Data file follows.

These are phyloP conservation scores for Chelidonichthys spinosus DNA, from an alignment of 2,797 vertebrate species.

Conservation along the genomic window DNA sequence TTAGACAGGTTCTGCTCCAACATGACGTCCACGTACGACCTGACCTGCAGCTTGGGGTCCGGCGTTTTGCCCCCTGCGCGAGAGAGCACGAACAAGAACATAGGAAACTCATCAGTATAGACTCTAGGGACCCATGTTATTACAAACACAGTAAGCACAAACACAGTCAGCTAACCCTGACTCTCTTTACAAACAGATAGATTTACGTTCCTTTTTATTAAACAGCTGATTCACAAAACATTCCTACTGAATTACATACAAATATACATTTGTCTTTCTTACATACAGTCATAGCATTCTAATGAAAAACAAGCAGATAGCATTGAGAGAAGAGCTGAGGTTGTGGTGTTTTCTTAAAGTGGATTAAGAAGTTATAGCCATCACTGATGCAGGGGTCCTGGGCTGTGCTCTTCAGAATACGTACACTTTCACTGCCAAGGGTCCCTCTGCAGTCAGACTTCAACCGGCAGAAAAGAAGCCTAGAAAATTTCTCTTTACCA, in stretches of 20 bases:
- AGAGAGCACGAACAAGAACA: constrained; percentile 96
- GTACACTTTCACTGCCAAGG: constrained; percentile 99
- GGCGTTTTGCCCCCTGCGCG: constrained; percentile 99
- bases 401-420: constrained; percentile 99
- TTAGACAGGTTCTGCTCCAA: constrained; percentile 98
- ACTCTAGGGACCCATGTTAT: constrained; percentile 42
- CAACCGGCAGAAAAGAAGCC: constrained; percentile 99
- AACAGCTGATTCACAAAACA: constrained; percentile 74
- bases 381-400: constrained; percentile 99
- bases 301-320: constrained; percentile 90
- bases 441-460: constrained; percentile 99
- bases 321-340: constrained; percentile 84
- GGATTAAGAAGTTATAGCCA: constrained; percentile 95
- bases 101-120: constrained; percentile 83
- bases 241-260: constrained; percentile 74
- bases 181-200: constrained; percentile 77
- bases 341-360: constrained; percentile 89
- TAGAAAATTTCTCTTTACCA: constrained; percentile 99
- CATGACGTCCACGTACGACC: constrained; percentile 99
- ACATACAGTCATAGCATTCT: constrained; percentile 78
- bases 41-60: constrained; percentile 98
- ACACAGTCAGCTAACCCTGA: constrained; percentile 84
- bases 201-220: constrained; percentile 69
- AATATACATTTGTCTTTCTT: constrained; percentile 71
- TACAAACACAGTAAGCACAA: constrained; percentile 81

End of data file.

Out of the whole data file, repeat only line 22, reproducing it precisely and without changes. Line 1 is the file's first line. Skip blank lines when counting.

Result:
- ACATACAGTCATAGCATTCT: constrained; percentile 78